We left Hole in the Wall for Point Baker, but decided to stop in briefly to check out Port Protection. We found some dock space on the community dock, and took a dinghy over to the main dock to check out the store and the village.
Port Protection has somewhere around fifty residents, but I think we only saw two or three of them. The buildings are connected by boardwalks through the woods, and at the top of the dock is the main community building which houses a small market (inside of which are the furnishings of a small diner, but the diner has been closed for over a year), a post office/laundry room, a small liquor store, and and office of some sort. There were a few guys installing some new internet (well, HughesNet Gen 4, so not the newest generation) on the roof while we were there, but that’s about all the action we saw in Port Protection.
Onward to Point Baker.
We found Point Baker to be far more charming that Port Protection. We found space on the state dock (free) right in front of the Point Baker Community Building and quickly went to explore. Point Baker is all docks and walkways, no roads. The Community Building houses a post office on one end, a fire department on the other end, and a shared space in the middle with a radio, a television, a small exchange library, a fridge, and quite a few photos on the wall of the Point Baker area at different times in history, along with notable locals and some fish stories.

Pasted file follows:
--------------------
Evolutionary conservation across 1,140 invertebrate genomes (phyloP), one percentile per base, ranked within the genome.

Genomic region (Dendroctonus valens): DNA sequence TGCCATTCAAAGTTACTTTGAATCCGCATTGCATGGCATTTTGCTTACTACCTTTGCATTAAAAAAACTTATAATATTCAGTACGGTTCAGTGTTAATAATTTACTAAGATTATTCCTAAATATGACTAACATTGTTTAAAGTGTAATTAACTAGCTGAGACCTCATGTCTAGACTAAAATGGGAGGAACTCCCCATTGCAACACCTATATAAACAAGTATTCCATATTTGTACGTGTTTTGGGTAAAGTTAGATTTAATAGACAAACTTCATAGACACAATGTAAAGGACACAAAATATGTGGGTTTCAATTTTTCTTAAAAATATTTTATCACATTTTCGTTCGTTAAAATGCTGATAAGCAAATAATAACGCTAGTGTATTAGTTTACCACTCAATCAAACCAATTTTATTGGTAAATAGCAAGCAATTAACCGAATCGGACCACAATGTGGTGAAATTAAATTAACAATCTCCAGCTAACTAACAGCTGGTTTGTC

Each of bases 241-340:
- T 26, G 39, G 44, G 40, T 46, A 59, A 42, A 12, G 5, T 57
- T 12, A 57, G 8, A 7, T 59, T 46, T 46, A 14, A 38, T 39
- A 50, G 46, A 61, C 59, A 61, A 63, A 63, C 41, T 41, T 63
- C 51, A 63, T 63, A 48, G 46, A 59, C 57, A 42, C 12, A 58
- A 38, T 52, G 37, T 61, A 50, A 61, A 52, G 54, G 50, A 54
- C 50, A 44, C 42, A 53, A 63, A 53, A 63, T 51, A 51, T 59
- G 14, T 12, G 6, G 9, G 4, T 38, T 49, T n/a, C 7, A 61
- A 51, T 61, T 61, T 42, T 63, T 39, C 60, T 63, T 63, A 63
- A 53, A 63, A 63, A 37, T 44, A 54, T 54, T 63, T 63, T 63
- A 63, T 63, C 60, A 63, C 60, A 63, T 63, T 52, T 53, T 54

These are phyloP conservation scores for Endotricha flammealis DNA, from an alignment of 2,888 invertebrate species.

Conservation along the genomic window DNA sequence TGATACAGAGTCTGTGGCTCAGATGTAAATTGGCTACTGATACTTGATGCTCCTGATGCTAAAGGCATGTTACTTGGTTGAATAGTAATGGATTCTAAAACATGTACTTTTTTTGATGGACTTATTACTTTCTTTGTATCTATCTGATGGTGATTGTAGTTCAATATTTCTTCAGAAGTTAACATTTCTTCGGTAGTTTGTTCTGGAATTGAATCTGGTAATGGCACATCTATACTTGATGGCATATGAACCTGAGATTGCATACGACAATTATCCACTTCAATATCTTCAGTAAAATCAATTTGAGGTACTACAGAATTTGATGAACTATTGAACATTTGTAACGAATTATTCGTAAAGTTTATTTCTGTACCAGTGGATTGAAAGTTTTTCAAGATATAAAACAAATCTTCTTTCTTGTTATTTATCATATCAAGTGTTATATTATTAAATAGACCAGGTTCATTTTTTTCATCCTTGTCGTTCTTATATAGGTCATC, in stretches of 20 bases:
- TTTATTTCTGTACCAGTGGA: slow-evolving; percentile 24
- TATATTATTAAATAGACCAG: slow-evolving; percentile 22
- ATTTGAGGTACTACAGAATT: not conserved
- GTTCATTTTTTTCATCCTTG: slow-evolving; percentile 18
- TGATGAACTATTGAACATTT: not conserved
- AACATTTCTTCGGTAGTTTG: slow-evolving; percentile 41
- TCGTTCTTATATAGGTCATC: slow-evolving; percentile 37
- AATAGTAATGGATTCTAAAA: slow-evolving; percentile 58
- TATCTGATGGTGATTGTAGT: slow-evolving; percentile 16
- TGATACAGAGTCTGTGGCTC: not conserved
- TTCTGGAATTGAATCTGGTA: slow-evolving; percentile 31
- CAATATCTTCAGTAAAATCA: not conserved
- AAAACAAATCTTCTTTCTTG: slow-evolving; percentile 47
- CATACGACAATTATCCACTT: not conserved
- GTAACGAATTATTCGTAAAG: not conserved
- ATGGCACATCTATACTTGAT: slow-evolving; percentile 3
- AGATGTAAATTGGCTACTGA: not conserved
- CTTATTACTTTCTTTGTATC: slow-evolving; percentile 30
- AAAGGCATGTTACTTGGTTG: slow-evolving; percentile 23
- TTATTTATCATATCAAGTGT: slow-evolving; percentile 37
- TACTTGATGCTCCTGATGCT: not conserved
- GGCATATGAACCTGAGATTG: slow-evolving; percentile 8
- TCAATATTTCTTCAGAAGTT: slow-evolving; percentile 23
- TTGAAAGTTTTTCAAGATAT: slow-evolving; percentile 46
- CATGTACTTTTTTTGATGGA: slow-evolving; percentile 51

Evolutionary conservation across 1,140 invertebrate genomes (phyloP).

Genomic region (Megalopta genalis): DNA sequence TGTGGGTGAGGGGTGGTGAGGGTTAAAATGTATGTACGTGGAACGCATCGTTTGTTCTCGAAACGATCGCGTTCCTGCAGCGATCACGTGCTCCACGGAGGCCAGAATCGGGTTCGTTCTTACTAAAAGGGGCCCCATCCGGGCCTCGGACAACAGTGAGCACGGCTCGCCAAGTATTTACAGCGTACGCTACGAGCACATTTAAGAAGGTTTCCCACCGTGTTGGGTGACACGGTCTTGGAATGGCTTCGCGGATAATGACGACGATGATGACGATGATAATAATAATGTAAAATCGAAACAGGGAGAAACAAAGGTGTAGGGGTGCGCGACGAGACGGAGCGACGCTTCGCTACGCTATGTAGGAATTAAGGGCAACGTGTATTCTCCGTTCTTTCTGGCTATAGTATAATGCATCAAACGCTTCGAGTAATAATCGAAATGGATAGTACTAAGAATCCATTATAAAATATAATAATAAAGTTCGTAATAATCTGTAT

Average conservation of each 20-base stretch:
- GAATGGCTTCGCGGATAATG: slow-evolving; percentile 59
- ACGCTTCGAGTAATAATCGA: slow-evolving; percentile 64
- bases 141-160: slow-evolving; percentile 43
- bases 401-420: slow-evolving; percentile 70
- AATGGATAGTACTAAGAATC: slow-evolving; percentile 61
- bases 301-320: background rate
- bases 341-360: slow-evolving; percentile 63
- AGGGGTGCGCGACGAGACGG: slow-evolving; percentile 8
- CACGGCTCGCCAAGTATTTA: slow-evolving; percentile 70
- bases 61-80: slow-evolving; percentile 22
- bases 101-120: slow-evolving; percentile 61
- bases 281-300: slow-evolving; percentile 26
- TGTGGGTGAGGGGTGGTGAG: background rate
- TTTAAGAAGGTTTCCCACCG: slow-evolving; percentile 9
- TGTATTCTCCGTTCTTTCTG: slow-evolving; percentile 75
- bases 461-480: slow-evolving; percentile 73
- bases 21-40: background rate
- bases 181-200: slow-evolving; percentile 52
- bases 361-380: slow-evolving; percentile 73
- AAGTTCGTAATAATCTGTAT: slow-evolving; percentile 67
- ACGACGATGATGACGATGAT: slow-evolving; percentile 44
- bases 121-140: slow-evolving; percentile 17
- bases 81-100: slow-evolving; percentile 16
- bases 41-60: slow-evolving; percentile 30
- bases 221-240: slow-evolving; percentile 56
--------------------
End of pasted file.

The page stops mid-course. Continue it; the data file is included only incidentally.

Further down the dock main dock is a small laundry facility (cold water only) some showers (not sure on the cold/hot part of that), a small convenience store (beer, chips, snacks…mostly geared toward fishermen heading out for the day), a nice bar, and a cafe. We stopped in the bar for a cold beer and spent an hour or so chatting with the owner, Judy. She was a neat lady and had some great stories (and seemed to like ours as well). A fun afternoon! The bar and restaurant are both open until 6pm (unless there are hungry fishermen in (they’ll stay open longer in some cases), and the bar has live music on Friday nights (and is open later).
We hopped in the dinghies and went to explore the narrow waterways between Point Baker and Port Protection, and found a nearby bay that appears to be where sad boats go to die.
We visited with a few locals, and before the diner closed we went in for an early dinner of solid diner food: jalapeno poppers, burgers, and fries. Just as we were finishing dinner, the “HughesNet Dinghy” arrived from Port Protection, with another load of satellite internet gear to install. (Point Baker is getting new internet as well!)
Back out on the dock, we met up with two other boats we knew (Norm and Beth on S/V Sarah Jean who we last saw in Taku Harbor, and Tom and Caroline on their Nordic Tug 42 called Silver Bay, out of Wrangell) and had a fun, social evening on the dock.